The Cowboys surprised everyone when they selected Oregon State Cornerback Nahshon Wright with the 99th pick in the 3rd round of the draft. Dallas had been linked to several other defensive backs in the Pacific Northwest but Wright’s name wasn’t one we heard floating around.
Nahshon Wright was graded as a 7th round pick by several prominent draft experts, including Dane Brugler and Lance Zierlein. So, what do the Cowboys know that the rest of the world doesn’t?
Wright has great size and is the prototypical Dan Quinn defensive back at 6’4” with nearly 33-inch arm length. He doesn’t have the quickest hips but he’s not a slouch athlete by any means. Wright ran a 4.47 40 yard dash and is light on his feet when he’s on the field.
There is no denying that Nahshon Wright is going to be a developmental project for Dan Quinn, but luckily they can afford to bring him along slowly as they have four other CBs on the roster ahead of him.
Wright needs to put on more muscle to fill out his frame, but when you dig into the tape you can see flashes of why he drew the attention of the Cowboys. Wright has shown good instincts as well as an ability to recognize routes and go up and use his lanky frame to high point the ball like a receiver. He was also highly productive in both seasons as a Beaver.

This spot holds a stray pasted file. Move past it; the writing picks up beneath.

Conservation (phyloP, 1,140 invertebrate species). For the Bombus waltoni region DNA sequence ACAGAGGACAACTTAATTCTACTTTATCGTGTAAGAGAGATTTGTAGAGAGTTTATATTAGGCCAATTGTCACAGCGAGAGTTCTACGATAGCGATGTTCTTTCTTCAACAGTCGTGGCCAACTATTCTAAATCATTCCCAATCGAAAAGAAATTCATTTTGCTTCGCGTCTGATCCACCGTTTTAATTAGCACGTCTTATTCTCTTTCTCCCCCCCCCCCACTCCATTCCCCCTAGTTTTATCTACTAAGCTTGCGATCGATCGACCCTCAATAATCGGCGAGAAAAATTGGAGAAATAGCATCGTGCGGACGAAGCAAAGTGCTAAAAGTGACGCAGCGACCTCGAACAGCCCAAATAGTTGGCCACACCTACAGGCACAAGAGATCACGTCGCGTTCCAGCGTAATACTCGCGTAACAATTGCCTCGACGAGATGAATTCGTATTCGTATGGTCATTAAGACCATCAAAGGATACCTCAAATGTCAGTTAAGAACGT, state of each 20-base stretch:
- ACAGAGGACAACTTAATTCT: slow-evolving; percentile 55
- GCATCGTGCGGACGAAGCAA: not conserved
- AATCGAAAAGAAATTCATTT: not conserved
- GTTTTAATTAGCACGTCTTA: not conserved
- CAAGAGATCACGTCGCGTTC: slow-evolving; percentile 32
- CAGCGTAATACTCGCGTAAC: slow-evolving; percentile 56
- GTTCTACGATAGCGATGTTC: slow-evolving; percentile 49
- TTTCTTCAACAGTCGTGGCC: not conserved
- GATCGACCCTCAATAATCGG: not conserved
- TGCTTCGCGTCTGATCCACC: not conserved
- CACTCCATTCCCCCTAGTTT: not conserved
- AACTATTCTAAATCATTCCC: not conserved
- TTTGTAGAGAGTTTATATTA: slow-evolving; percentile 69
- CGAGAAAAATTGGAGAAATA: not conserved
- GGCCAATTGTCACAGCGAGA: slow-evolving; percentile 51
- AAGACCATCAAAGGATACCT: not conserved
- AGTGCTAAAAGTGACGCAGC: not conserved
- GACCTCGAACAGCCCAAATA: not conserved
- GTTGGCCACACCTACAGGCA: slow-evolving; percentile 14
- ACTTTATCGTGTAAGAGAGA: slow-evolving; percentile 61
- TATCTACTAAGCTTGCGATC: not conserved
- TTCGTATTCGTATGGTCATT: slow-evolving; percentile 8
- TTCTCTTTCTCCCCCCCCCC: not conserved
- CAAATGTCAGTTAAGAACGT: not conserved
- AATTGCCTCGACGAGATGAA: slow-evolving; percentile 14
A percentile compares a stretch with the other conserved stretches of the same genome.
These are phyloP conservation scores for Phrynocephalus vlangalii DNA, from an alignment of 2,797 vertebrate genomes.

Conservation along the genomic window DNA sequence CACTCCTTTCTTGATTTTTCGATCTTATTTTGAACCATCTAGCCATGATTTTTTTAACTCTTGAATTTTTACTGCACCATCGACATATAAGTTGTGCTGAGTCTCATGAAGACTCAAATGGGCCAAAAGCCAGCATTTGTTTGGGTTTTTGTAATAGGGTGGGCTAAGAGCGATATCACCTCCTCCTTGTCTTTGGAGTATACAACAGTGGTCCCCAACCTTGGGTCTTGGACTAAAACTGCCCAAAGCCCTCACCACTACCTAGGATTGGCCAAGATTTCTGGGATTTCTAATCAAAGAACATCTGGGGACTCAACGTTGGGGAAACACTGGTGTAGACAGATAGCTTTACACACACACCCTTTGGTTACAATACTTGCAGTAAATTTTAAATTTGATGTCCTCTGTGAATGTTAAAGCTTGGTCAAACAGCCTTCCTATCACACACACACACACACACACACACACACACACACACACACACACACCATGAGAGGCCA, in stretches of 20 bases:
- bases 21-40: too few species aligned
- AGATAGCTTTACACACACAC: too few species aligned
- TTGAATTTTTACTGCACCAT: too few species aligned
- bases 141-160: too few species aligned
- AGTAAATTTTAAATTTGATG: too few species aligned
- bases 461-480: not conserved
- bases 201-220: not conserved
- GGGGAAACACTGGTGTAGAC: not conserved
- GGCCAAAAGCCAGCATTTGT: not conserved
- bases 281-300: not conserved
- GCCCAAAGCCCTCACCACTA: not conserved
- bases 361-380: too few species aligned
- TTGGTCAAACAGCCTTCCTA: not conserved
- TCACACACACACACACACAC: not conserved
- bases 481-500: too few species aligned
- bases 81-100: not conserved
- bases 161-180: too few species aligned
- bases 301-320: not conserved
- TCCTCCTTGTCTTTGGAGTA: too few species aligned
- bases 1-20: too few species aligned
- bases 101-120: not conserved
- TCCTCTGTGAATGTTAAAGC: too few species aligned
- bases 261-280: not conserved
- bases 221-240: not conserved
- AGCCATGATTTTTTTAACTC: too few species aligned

Nahshon Wright led Oregon State in interceptions both years and accumulated almost as many tackles in a shortened 6-game COVID season as he did in a full 2019 (34 in 2019, 30 in 2020).
One of the common themes of the Cowboys’ offseason moves was acquiring versatile defenders that can play in multiple roles. This could be the case for Nahshon Wright, as well.
When addressing Dallas media for the first time he was asked which positions the Cowboys wanted him to play, and fans have to be happy with his answer.
“I don’t know,” Wright said. “Whatever they need me to do, I’ll go and get it done.”
Safety has been a position of need for the Cowboys for multiple seasons, so Dan Quinn may envision using Wright all over in the secondary when he gets his footing in the NFL.
We’ve all seen starting-caliber players slip in the draft before, and with how crazy the college season was last year (especially for the Pac-12) maybe this will be the case here. At this point, it’s probably best to just sit back and take a wait-and-see approach on Nahshon Wright.